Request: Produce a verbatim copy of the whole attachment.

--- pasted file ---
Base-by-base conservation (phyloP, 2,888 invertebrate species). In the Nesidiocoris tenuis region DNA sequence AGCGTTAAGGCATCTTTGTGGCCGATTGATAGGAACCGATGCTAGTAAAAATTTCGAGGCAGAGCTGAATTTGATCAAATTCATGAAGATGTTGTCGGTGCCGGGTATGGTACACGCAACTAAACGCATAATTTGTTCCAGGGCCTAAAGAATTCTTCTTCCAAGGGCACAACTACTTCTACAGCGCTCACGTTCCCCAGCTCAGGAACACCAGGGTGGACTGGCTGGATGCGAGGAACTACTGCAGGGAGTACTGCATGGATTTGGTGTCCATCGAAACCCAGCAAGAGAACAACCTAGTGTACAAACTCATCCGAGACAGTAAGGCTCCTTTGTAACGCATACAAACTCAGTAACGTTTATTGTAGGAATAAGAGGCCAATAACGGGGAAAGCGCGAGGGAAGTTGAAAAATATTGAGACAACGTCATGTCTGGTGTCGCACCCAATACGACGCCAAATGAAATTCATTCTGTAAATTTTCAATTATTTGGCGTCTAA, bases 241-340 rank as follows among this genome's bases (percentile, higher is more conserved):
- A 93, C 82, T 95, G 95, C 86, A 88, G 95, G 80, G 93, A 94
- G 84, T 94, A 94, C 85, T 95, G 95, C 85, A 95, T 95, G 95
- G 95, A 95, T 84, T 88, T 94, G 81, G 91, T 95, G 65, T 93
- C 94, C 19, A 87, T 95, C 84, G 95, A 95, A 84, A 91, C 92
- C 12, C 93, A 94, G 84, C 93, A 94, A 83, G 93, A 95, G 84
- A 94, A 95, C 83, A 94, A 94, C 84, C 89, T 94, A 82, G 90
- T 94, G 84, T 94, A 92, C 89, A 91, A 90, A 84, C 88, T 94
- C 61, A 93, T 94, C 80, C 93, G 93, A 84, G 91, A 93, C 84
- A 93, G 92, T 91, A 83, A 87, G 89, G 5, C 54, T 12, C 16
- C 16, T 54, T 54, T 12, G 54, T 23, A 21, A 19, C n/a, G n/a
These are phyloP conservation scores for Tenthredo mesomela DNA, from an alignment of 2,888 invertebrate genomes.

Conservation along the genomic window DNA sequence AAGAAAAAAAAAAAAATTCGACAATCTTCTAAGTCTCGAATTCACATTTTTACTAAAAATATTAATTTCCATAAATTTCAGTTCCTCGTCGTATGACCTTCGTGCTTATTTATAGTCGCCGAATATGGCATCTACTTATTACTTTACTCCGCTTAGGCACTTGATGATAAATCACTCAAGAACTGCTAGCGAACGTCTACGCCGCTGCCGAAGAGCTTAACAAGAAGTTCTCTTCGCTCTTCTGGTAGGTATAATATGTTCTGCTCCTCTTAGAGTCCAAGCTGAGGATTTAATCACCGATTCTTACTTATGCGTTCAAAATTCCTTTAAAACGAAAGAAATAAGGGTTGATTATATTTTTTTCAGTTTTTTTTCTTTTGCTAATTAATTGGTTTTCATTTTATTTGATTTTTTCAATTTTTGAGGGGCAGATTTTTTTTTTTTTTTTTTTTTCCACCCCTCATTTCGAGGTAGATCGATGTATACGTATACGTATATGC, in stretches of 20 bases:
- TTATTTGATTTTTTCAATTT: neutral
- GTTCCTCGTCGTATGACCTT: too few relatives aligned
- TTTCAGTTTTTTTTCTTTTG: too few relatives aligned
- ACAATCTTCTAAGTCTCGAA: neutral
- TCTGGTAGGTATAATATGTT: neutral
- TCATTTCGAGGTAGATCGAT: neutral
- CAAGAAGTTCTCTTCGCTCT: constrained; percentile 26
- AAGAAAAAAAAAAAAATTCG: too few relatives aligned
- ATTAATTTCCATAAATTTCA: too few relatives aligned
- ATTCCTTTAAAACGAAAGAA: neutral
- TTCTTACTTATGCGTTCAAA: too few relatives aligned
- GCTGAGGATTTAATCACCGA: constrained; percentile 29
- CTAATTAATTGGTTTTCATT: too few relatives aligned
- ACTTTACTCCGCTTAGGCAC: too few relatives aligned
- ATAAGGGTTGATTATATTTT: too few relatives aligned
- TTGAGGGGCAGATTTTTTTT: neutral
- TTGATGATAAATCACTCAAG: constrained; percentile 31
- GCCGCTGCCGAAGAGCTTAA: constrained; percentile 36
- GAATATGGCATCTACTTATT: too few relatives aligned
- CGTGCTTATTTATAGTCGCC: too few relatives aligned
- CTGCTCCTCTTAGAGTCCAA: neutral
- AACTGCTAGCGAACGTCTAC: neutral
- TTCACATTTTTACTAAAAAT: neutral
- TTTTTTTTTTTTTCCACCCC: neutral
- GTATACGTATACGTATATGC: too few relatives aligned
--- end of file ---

Base-by-base conservation (phyloP, 2,888 invertebrate species). In the Nesidiocoris tenuis region DNA sequence AGCGTTAAGGCATCTTTGTGGCCGATTGATAGGAACCGATGCTAGTAAAAATTTCGAGGCAGAGCTGAATTTGATCAAATTCATGAAGATGTTGTCGGTGCCGGGTATGGTACACGCAACTAAACGCATAATTTGTTCCAGGGCCTAAAGAATTCTTCTTCCAAGGGCACAACTACTTCTACAGCGCTCACGTTCCCCAGCTCAGGAACACCAGGGTGGACTGGCTGGATGCGAGGAACTACTGCAGGGAGTACTGCATGGATTTGGTGTCCATCGAAACCCAGCAAGAGAACAACCTAGTGTACAAACTCATCCGAGACAGTAAGGCTCCTTTGTAACGCATACAAACTCAGTAACGTTTATTGTAGGAATAAGAGGCCAATAACGGGGAAAGCGCGAGGGAAGTTGAAAAATATTGAGACAACGTCATGTCTGGTGTCGCACCCAATACGACGCCAAATGAAATTCATTCTGTAAATTTTCAATTATTTGGCGTCTAA, bases 241-340 rank as follows among this genome's bases (percentile, higher is more conserved):
- A 93, C 82, T 95, G 95, C 86, A 88, G 95, G 80, G 93, A 94
- G 84, T 94, A 94, C 85, T 95, G 95, C 85, A 95, T 95, G 95
- G 95, A 95, T 84, T 88, T 94, G 81, G 91, T 95, G 65, T 93
- C 94, C 19, A 87, T 95, C 84, G 95, A 95, A 84, A 91, C 92
- C 12, C 93, A 94, G 84, C 93, A 94, A 83, G 93, A 95, G 84
- A 94, A 95, C 83, A 94, A 94, C 84, C 89, T 94, A 82, G 90
- T 94, G 84, T 94, A 92, C 89, A 91, A 90, A 84, C 88, T 94
- C 61, A 93, T 94, C 80, C 93, G 93, A 84, G 91, A 93, C 84
- A 93, G 92, T 91, A 83, A 87, G 89, G 5, C 54, T 12, C 16
- C 16, T 54, T 54, T 12, G 54, T 23, A 21, A 19, C n/a, G n/a
These are phyloP conservation scores for Tenthredo mesomela DNA, from an alignment of 2,888 invertebrate genomes.

Conservation along the genomic window DNA sequence AAGAAAAAAAAAAAAATTCGACAATCTTCTAAGTCTCGAATTCACATTTTTACTAAAAATATTAATTTCCATAAATTTCAGTTCCTCGTCGTATGACCTTCGTGCTTATTTATAGTCGCCGAATATGGCATCTACTTATTACTTTACTCCGCTTAGGCACTTGATGATAAATCACTCAAGAACTGCTAGCGAACGTCTACGCCGCTGCCGAAGAGCTTAACAAGAAGTTCTCTTCGCTCTTCTGGTAGGTATAATATGTTCTGCTCCTCTTAGAGTCCAAGCTGAGGATTTAATCACCGATTCTTACTTATGCGTTCAAAATTCCTTTAAAACGAAAGAAATAAGGGTTGATTATATTTTTTTCAGTTTTTTTTCTTTTGCTAATTAATTGGTTTTCATTTTATTTGATTTTTTCAATTTTTGAGGGGCAGATTTTTTTTTTTTTTTTTTTTTCCACCCCTCATTTCGAGGTAGATCGATGTATACGTATACGTATATGC, in stretches of 20 bases:
- TTATTTGATTTTTTCAATTT: neutral
- GTTCCTCGTCGTATGACCTT: too few relatives aligned
- TTTCAGTTTTTTTTCTTTTG: too few relatives aligned
- ACAATCTTCTAAGTCTCGAA: neutral
- TCTGGTAGGTATAATATGTT: neutral
- TCATTTCGAGGTAGATCGAT: neutral
- CAAGAAGTTCTCTTCGCTCT: constrained; percentile 26
- AAGAAAAAAAAAAAAATTCG: too few relatives aligned
- ATTAATTTCCATAAATTTCA: too few relatives aligned
- ATTCCTTTAAAACGAAAGAA: neutral
- TTCTTACTTATGCGTTCAAA: too few relatives aligned
- GCTGAGGATTTAATCACCGA: constrained; percentile 29
- CTAATTAATTGGTTTTCATT: too few relatives aligned
- ACTTTACTCCGCTTAGGCAC: too few relatives aligned
- ATAAGGGTTGATTATATTTT: too few relatives aligned
- TTGAGGGGCAGATTTTTTTT: neutral
- TTGATGATAAATCACTCAAG: constrained; percentile 31
- GCCGCTGCCGAAGAGCTTAA: constrained; percentile 36
- GAATATGGCATCTACTTATT: too few relatives aligned
- CGTGCTTATTTATAGTCGCC: too few relatives aligned
- CTGCTCCTCTTAGAGTCCAA: neutral
- AACTGCTAGCGAACGTCTAC: neutral
- TTCACATTTTTACTAAAAAT: neutral
- TTTTTTTTTTTTTCCACCCC: neutral
- GTATACGTATACGTATATGC: too few relatives aligned